P. O. Box 550. 329 S. Union St. Alexandria 2, Virginia
YOU WERE WISE to choose the .222 Remington round—it was created practically without bugs. Now ihe most popular .22 hot-shot, it hit the market in 1950 and lias been hitting varmints and targets ever since. Ballistics fill the gap between the low powered Hornet and loud-mouth Swift. There is nothing amazing about these ballistics— except inherent accuracy which gave gun writers a field day witli both gun and pen. Factory fodder starts a 50 grain pill at a listed 3,200 fps. The hull has a good shape, high loading density and uniformity.
The Hull Fillers fraternity snatched at the case like it was an inheritance from a rich uncle. The bench rest brothers promptly started shooting new world's record groups. Varminters found exceptional accuracy at moderate range in the hull that looks like a .30-06 viewed through reversed binoculars. All tubes shoot well.
Some writers call it a 300 yard varmint cartridge, which strains .the barrel on small targets. Wind dopers can be fairly certain of hits to 249 yards, but darned if I'll call it a 250 yard crow gun, for the average lads. Even a novice can smack 'em dead at 200 plus, and hear a satisfying Plop! as the bullet expends energy. Shooters with plenty of field practice, a real hot tube, and a fine glass, can blast the black bandits almost without a miss on a calm day, when the wind is less than 5 miles per hour.
At 100 yards a factory slug is traveling 2,660 fps, and at 200 is a pretty decent 2.170 fps. At 300 yards, the bullet is getting tired and wobbles along at only 1.750 fps, although still spinning at around 160,000 revolutions per minute. No matter what the rotational velocity, the forward velocity is getting a little slow for fast blowup. Drop is a huge 23 inches plus, and a mere five-mile side breeze moves the group more than 8Ys" compared with 61/i>" with a Swift. If you are shooting in one minute of angle, which is pretty good, you can miss the exact point of aim by nearly a foot without allowing for windage. Or, if you are lucky, you can hit within SVj" with the other side of your spread.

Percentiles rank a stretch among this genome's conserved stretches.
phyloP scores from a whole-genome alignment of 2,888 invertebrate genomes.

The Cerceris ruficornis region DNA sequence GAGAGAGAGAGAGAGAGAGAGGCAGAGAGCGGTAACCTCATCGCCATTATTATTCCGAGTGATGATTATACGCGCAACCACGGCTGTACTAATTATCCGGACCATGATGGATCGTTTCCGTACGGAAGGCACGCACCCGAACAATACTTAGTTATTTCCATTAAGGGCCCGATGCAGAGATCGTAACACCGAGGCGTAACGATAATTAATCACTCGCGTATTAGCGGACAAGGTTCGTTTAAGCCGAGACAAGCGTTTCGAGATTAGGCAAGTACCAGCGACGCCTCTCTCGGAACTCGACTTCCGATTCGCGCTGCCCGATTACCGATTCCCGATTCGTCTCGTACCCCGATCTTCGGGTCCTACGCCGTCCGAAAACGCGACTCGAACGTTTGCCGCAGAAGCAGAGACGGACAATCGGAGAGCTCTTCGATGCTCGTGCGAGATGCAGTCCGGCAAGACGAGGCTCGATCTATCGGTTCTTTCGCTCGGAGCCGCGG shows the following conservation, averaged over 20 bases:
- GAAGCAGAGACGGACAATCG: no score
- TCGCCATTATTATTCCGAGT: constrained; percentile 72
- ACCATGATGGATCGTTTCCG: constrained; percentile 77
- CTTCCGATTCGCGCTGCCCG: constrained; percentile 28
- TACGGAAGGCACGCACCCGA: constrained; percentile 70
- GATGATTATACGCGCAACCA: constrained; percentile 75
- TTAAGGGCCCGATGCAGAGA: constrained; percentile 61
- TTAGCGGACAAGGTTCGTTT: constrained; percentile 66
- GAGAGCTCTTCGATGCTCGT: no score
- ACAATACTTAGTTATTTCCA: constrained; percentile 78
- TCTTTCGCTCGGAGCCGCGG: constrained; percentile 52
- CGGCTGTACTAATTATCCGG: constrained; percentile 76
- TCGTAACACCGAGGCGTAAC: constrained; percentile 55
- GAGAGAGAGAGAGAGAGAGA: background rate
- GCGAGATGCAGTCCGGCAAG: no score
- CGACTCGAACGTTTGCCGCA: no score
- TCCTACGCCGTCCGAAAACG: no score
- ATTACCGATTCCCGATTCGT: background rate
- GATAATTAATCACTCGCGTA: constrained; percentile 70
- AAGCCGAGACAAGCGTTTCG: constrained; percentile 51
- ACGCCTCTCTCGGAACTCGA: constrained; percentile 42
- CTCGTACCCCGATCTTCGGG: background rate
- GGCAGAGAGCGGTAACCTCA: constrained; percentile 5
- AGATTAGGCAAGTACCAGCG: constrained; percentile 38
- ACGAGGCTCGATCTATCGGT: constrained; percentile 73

When you estimate the range and allow for drop, wind speed, and bullet deflection, you'll agree that crows and prairie dogs at 300 yards are too small for consistent hits, although the group would plug a Stetson hat every shot. At 200 yards, mid-range trajectory is only about 2M>", and bullet drop less than 9". The same wind pushes the bullet only 3Vj", compared to 2x/->" for the Swift or over 7" for a Hornet. If you forget the wind, a two-minute of angle (2 moa) group will catch a goodly number of crows, with no hold-over necessary. If you hold into the wind on the far edge of a crow that thinks you have a Hornet, it's as deadly as the arsenic a sweet old lady puts in her husband's coffee to collect insurance.
There's the truth in a cartridge shell. Let's call it a 200 yard-plus gun. Coyotes roll most of the time at up to 250 yards, but the punch is light at this range, where more bullet weight or velocity performs better. While not recommended for deer, 100 pound whitetails have been cleanly killed with a well placed hit. A glassed .222 at moderate range in open country makes exact bullet placement more accurate than an open sighted .30-30, and a well placed hit is always the best killer. Tiny, high velocity pills are not wood choppers, and
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Deer hunting is an interesting thing that reminds you of those golden old ages of 19th centuries, where a handsome hunk well equipped with all hunting material rides on horse searching for his target animal either for the purpose of displaying his masculine powers or for enticing and wooing his lady love.